More Articles by Iain Abernethy
In this article we will be covering the basic principles of power generation and the use of impact equipment. In order to fight effectively it is vital that you can deliver powerful strikes. The ability to hit hard is by far the most important skill when it comes to the physical side of self-protection.
In this article I'd like to ask if karate really does contain any grappling? This is a potentially controversial subject as I found out when I wrote my book on the subject in the year 2000. The passing of the years has done little to diminish that controversy. Certainly there is a now a solid interest in this area of study within parts of the traditional community. However, there are many martial artists, from both the traditional and modern fraternity, that believe that such methods have never existed within karate.
In this article I want to challenge some of the commonly held beliefs about the Pinan / Heian series. Although frequently viewed as kata for children or beginners, it is my belief that the Pinan series represent a holistic and frequently brutal combat system. To establish why I believe that to be true, the first thing I want to call into question is the commonly accepted meaning of “Pinan”.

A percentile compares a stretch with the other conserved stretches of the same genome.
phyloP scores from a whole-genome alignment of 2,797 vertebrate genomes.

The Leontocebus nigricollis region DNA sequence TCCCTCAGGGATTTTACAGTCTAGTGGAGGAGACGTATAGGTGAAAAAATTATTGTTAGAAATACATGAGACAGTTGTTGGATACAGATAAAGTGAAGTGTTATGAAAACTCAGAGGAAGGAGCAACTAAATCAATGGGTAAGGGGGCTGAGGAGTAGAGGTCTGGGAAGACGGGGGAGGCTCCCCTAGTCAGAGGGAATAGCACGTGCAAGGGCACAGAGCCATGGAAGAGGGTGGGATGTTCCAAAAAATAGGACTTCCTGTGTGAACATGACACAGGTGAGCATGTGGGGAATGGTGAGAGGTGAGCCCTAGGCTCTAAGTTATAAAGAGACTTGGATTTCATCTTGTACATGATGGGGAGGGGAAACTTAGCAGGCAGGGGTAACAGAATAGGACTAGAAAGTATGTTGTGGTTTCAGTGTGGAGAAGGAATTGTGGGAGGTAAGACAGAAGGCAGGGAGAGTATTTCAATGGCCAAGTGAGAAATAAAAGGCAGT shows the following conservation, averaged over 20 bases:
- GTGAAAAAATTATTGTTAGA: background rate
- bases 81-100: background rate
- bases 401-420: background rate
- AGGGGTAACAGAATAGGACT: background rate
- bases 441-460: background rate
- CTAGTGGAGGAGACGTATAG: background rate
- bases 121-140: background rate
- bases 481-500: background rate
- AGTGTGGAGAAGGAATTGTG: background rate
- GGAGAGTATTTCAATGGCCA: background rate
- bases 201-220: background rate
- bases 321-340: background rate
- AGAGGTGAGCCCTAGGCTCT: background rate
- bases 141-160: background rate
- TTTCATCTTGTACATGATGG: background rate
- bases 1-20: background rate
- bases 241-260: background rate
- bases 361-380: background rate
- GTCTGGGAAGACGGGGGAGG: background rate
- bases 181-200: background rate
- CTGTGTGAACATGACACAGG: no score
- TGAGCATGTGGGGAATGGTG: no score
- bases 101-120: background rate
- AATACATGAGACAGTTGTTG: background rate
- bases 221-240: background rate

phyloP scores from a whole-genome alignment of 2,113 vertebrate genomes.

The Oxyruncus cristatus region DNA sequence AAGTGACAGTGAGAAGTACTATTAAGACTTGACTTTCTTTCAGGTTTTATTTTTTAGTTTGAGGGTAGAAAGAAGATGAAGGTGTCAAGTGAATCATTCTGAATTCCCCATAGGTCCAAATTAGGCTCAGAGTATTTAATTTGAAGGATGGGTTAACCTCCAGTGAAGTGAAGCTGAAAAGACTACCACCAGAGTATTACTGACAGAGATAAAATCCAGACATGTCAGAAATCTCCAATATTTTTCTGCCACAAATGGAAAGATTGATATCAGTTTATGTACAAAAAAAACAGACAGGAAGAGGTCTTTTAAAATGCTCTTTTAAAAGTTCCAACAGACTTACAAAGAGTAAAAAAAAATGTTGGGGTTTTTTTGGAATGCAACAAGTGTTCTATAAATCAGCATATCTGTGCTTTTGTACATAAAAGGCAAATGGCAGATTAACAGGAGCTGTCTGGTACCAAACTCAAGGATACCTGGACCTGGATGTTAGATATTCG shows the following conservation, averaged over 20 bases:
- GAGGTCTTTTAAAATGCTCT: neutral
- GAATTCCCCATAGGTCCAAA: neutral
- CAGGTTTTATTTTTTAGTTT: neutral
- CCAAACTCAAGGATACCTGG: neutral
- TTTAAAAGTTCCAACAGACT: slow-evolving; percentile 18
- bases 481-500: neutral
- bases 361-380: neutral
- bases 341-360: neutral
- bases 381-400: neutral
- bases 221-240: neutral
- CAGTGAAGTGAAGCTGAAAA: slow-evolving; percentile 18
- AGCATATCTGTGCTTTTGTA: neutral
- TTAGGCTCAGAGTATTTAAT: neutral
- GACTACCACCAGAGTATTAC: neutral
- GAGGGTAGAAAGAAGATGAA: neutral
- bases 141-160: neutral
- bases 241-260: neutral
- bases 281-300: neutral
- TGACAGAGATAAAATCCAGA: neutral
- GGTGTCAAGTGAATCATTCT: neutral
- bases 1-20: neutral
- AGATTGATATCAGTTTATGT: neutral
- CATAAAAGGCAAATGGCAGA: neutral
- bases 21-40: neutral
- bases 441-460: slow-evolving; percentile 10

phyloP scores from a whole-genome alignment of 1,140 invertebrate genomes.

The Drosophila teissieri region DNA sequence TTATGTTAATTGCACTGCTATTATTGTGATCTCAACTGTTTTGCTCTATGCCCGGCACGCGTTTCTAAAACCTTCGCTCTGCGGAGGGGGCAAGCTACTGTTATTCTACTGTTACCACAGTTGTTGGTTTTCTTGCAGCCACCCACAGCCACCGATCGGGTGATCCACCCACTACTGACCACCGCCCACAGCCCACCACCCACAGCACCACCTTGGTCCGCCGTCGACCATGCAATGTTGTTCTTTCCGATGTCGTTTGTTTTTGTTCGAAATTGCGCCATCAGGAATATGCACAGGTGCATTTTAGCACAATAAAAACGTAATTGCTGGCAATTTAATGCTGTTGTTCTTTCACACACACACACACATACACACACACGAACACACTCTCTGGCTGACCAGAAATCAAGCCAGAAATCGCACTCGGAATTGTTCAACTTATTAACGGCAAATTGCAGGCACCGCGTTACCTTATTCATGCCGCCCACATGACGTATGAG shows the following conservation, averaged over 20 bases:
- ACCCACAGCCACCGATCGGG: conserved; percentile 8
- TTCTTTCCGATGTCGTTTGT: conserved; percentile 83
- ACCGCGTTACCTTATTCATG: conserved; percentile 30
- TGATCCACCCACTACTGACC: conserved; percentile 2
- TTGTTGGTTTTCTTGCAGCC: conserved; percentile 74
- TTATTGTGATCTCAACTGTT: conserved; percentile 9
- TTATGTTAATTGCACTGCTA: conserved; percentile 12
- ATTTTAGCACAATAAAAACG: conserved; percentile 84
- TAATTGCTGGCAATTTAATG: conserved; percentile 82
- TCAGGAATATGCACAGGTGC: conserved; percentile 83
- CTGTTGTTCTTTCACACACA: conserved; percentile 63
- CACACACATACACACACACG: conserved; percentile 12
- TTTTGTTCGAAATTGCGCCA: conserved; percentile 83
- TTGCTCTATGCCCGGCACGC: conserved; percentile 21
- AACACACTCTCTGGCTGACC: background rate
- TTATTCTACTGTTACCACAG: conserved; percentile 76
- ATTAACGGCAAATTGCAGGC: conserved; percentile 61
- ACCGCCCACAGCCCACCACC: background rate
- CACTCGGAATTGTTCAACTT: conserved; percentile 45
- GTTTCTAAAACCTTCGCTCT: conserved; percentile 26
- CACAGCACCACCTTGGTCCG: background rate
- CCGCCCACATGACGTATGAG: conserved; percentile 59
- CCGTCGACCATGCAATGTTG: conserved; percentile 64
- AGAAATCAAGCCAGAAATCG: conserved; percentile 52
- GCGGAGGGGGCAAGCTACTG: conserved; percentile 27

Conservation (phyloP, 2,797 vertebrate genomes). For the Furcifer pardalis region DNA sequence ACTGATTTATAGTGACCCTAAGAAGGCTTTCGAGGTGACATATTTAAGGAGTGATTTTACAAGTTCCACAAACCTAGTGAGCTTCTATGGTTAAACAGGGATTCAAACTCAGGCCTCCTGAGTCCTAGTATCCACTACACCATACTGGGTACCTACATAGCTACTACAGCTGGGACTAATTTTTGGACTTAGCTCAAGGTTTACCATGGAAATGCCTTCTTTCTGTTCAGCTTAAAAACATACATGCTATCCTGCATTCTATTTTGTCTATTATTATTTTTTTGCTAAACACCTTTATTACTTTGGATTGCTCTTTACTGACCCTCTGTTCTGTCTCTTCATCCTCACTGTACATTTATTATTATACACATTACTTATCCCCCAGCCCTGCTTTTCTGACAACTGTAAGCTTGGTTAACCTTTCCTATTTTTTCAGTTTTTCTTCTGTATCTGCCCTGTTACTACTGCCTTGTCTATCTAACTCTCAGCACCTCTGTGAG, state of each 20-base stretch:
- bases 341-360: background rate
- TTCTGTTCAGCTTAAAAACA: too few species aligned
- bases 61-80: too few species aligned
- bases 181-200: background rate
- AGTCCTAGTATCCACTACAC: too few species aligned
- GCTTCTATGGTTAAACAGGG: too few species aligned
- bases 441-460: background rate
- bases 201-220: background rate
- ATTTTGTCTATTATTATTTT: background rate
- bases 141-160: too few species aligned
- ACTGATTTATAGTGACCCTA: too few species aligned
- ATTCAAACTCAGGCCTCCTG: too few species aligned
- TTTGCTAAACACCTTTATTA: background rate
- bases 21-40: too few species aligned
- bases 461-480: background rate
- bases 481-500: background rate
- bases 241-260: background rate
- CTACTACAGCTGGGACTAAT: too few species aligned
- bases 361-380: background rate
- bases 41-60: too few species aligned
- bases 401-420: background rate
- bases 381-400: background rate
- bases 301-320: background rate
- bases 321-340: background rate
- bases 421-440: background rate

What we refer to as "traditional" in the martial arts often isn't traditional at all. Mention traditional karate today and people immediately think of white gis, coloured belts and marching up and down the hall in lines. All of which are modern practises and none of which would be recognisable to founders of the art.
Iain Abernethy is a leading exponent of applied karate and kata application (bunkai). He has written five books and produced numerous DVDs on his unique approach to kata and traditional karate. Iain is also a member of the Combat Hall of Fame.
There are many differing views on the value of kata. Kata is regarded by some to be the very 'soul' of the martial arts. By others, it's regarded as a complete waste of time. To my mind, both views have merit depending upon what is meant by 'kata' and how it is approached.
The term 'guard' refers to the position in which the hands are held when fighting. There are many differing opinions on which is the 'correct' or 'best' guard position. So where should we hold our hands in order to effectively fight and defend ourselves? Should the hands be held high, as in boxing? Or should they be held lower, as in modern karate? Why all the variations? In this article I'd like to explore these questions, and in particular look at the use and evolution of the guard in karate.